The International Longshore and Warehouse Union announced Thursday that its members have ratified a six-year contract between the union and the Pacific Maritime Association, representing the shipping industry, after nearly a year of negotiations and discord that plagued West Coast ports, including Los Angeles and Long Beach.
Members of ILWU have voted to ratify and approve a tentative contract agreement that was previously reached in June with employers represented by PMA, according to a statement from ILWU. ILWU members voted 75% in favor of approving the new contract.
Voting results were certified Thursday afternoon by the union’s Coast Balloting Committee, formed by Coast Longshore Division Caucus delegates elected from each of the 29 West Coast ports.
“The negotiations for this contract were protracted and challenging,” Willie Adams, president of ILWU International, said in a statement. “I am grateful to our rank-and-file for their strength, to our negotiating committee for their vision and tenacity, and to those that supported giving the ILWU and PMA the space that we needed to get this result.”
According to ILWU, the new agreement “protects good-paying jobs in 29 West Coast port communities, maintains health benefits and improves wages, pensions and safety protections.”
The union represents approximately 20,000 longshore and clerk workers on the West Coast.
PMA President and CEO Jim McKenna issued a statement noting the contract, already approved by PMA member companies, is retroactive to July 1, 2022, and runs through July 1, 2028.
“This contract provides an important framework for the hard work ahead to overcome new competitive challenges and to continue to position the West Coast ports as destinations of choice for shippers worldwide,” McKenna said in a statement.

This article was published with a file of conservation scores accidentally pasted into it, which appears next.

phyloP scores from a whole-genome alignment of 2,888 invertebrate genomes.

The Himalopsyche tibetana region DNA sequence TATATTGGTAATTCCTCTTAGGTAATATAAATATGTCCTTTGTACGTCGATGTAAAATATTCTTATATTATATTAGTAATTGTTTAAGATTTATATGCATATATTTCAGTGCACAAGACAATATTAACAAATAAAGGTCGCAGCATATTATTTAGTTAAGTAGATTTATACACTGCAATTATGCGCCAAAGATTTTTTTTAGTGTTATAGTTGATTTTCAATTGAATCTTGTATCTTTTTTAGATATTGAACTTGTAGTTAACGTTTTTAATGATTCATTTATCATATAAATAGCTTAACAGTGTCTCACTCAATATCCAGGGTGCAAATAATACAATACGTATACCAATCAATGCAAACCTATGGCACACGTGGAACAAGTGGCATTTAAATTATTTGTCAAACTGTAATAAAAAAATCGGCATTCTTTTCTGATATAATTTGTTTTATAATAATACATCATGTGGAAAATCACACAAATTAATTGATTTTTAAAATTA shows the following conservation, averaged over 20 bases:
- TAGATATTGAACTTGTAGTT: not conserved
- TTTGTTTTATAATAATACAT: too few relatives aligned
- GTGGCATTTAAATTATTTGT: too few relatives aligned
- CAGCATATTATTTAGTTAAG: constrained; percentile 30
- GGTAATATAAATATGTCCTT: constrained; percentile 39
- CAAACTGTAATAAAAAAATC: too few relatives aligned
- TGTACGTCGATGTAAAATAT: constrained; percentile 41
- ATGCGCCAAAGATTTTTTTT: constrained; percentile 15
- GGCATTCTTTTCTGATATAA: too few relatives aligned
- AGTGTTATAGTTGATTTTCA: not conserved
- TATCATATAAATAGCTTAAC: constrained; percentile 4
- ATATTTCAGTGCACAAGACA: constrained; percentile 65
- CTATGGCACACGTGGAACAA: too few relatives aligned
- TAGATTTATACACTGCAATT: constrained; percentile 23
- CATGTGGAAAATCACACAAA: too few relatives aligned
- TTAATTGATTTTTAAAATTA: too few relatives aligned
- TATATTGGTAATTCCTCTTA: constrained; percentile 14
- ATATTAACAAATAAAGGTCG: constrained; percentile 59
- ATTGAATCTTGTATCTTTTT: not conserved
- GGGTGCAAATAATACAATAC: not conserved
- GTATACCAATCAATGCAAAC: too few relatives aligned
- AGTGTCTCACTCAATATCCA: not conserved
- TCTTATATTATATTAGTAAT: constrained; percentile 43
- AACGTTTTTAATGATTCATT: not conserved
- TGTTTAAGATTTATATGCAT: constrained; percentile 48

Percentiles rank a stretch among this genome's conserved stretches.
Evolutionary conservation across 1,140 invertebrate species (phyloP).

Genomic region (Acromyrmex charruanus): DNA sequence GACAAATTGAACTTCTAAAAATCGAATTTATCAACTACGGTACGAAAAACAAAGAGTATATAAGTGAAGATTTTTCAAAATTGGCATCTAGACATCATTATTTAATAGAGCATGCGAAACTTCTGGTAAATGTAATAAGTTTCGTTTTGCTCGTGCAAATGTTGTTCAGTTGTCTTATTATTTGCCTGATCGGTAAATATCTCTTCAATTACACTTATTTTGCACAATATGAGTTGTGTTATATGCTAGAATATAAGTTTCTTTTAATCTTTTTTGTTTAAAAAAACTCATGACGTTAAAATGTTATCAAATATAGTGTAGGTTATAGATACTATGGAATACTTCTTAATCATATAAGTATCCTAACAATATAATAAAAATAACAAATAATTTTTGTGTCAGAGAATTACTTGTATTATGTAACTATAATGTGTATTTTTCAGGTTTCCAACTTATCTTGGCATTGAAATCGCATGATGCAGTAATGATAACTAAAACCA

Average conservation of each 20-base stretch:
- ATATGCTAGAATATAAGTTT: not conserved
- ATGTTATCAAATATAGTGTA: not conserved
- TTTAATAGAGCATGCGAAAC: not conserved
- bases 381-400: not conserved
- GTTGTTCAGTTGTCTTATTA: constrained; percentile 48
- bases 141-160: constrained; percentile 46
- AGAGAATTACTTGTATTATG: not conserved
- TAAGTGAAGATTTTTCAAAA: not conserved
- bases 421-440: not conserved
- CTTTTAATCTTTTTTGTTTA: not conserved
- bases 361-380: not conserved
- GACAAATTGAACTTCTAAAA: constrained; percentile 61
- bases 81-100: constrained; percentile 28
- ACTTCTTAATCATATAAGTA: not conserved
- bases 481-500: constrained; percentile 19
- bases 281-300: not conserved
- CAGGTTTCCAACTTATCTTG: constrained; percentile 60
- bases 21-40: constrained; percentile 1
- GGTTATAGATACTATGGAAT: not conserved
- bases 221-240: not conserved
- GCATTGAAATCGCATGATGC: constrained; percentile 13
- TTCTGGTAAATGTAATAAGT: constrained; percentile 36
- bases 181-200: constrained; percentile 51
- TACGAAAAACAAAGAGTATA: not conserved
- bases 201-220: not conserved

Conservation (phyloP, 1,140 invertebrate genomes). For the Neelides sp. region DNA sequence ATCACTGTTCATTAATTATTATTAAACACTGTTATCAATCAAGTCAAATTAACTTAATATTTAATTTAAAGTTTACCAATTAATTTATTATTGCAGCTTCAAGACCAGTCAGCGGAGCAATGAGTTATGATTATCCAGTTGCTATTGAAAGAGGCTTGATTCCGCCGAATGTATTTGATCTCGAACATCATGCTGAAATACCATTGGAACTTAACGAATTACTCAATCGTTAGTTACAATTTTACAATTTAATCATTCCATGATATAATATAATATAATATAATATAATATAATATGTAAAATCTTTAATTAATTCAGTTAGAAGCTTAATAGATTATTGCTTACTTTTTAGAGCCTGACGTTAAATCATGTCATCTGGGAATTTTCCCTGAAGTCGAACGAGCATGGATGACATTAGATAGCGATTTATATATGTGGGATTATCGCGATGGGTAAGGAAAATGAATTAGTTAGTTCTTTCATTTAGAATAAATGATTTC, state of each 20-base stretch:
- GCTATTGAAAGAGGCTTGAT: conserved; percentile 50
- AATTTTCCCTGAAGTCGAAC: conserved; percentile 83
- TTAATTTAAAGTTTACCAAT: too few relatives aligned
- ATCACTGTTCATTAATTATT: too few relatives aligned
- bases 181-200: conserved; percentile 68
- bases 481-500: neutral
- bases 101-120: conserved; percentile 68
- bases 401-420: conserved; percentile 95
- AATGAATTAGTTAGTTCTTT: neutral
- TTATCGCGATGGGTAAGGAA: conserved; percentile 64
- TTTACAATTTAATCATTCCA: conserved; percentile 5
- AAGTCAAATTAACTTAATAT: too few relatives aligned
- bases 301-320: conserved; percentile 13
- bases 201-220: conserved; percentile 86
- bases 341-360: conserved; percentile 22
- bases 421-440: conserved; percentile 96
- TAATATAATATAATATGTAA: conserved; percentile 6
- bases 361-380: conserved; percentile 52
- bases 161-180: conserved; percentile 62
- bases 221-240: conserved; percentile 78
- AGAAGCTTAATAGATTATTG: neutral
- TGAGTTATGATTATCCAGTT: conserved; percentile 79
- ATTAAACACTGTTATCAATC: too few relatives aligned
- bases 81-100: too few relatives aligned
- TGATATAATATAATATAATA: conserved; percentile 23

A representative of PMA wrote in an email to City News Service that PMA would not comment on the terms of the contract. ILWU did not immediately respond to requests for comment regarding details of the contract.
The Wall Street Journal previously reported that “People familiar with the talks say the deal would give dockworkers a raise of $4.62 an hour in the first year of the contract—the equivalent of a 10% wage increase—plus an additional $2 an hour in each subsequent year.”
Following the announcement, Los Angeles Mayor Karen Bass and Long Beach Mayor Rex Richardson issued a joint statement applauding the contract.
“This agreement is a win for the working people of our cities and for the ports of Los Angeles and Long Beach. Labor stability is critical to the success of the San Pedro Bay Port Complex, which moves nearly 40% of the nation’s containerized cargo,” according to the joint statement. “Together, the two ports handle more than $400 billion in trade that reaches all 435 Congressional districts and support 1 in 5 jobs in Long Beach and 1 in 9 jobs in Los Angeles.”
Bass expressed her gratitude to both organizations for working together to achieve a contract agreement that “puts people first while safeguarding our economy.”
The contract comes after nearly a year of negotiations that at times were somewhat tumultuous. The union and PMA had been in talks for months on a contract to replace the one that had expired July 1, 2022.
The ILWU had claimed, “From pre-pandemic levels through 2022, the percentage of ILWU wages and benefits continued to drop compared to PMA rising revenues.” While PMA had accused the union of engaging in work slowdowns, leading to rolling closures of container terminals.
A tentative agreement was reached with assistance from acting U.S. Secretary of Labor Julie Su back in June.